When Rian Ross Toyer was sentenced to 22-months jail for killing his partner Mhelody Bruno in a manslaughter death, the NSW District Court was never told he had sent Ms Bruno a message threatening to kill her if she cheated on him in the week before he strangled her.
It’s the latest evidence the ABC can reveal was gathered by police but never presented to the court during Toyer’s sentencing hearing.
Warning: The following story contains content that some readers may find confronting.
Toyer pleaded guilty to Ms Bruno’s manslaughter earlier this year, which meant his case went straight to a sentencing hearing without the need for a trial.
At that sentencing hearing the court found Toyer choked Ms Bruno, a transgender woman from the Philippines, during a consensual sexual act that went wrong, and he tried to help her when he realised she was unconscious by performing CPR and calling 000.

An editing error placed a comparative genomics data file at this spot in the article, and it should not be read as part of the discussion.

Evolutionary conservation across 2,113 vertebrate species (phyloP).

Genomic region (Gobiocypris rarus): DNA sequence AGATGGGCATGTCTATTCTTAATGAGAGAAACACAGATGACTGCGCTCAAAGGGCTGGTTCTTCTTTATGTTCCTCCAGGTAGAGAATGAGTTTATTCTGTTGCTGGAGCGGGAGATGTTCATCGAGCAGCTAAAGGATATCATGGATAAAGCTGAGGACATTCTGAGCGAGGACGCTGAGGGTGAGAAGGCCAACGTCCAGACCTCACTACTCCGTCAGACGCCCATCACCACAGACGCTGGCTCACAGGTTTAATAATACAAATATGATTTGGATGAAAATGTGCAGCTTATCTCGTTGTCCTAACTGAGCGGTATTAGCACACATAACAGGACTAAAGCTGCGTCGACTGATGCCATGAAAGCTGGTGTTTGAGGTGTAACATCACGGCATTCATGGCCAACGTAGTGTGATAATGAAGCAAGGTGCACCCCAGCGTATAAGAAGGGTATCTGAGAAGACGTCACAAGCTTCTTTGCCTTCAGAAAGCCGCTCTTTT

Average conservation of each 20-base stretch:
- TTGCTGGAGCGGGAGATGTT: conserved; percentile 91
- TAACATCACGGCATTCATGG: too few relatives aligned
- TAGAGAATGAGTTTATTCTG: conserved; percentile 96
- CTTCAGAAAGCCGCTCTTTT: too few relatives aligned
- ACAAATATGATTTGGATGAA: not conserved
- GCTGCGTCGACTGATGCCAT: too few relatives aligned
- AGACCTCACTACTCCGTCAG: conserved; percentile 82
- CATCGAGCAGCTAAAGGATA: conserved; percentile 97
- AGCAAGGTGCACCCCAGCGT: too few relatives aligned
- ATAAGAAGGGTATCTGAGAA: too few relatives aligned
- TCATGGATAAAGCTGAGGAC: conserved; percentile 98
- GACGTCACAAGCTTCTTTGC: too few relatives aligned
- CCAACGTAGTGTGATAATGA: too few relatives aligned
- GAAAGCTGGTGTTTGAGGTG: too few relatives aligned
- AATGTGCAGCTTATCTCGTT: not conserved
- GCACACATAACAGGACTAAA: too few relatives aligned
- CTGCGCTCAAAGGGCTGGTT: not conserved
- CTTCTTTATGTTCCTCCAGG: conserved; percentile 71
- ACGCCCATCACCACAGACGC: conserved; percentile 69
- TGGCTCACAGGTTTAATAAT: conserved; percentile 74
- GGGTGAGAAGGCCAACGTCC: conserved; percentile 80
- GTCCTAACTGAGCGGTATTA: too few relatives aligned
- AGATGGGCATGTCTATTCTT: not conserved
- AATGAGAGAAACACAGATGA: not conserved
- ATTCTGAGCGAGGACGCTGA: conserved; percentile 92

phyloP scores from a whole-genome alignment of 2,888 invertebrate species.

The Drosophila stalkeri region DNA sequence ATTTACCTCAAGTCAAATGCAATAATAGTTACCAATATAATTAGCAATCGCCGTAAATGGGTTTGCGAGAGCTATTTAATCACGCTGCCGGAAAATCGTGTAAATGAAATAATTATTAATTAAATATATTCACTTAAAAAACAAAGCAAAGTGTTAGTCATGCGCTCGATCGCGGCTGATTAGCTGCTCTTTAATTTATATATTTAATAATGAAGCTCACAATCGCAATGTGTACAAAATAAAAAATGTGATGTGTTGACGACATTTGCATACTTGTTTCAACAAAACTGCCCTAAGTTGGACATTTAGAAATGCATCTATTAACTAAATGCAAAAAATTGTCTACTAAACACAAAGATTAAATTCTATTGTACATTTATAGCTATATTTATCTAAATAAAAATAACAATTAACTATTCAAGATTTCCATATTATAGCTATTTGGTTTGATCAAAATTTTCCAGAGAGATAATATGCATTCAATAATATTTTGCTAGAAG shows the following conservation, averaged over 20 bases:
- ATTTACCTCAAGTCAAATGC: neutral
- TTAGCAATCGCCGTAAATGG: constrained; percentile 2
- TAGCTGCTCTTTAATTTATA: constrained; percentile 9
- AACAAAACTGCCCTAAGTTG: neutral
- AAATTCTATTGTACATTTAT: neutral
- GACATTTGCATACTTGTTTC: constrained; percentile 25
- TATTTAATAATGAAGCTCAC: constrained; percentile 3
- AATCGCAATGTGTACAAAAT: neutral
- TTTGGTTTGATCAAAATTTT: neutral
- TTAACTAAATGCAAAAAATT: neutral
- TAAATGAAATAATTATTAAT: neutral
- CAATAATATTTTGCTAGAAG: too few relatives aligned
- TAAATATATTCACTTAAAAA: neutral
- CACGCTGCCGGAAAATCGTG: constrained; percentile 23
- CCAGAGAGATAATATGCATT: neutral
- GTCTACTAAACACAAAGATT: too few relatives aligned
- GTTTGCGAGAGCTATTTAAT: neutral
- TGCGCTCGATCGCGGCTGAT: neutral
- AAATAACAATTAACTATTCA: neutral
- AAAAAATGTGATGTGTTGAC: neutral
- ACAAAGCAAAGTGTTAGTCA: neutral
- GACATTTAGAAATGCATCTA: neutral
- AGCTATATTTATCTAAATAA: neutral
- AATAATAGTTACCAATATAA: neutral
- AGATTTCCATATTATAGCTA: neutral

There is no evidence Ms Bruno cheated on Toyer.
Former Supreme Court Judge Anthony Whealy says there needs to be a review of how the NSW Police and the Department of Public Prosecutions handled this case.
“I think lessons can be learnt from this tragic case — first of all, that it should never happen again,” he said.
“I hope that is a lesson that both police and the prosecutors will bear in mind.”
Earlier this month, the ABC’s Background Briefing program revealed a raft of information that was in the police brief but was never shown to Judge Gordon Lerve at the sentencing hearing for Toyer.
The court found the pair had an argument the day before Ms Bruno was choked, where Toyer kicked her and her belongings out of his house after he claimed to have found her using the LGBTIQ dating app Grindr, but they later made up.
But there was other evidence the court did not hear or test. This included:
- A statement from a man who claims he saw Toyer threatening to rape Mhelody in a video call on the night before she was choked while she appeared “groggy”.
- The autopsy report which found she had fractured cartilage in her thyroid in her neck.
- The accounts of paramedics who told police they found Ms Bruno fully clothed and with a loose tooth and trauma to the gum, when they arrived. The autopsy made no mention of the tooth.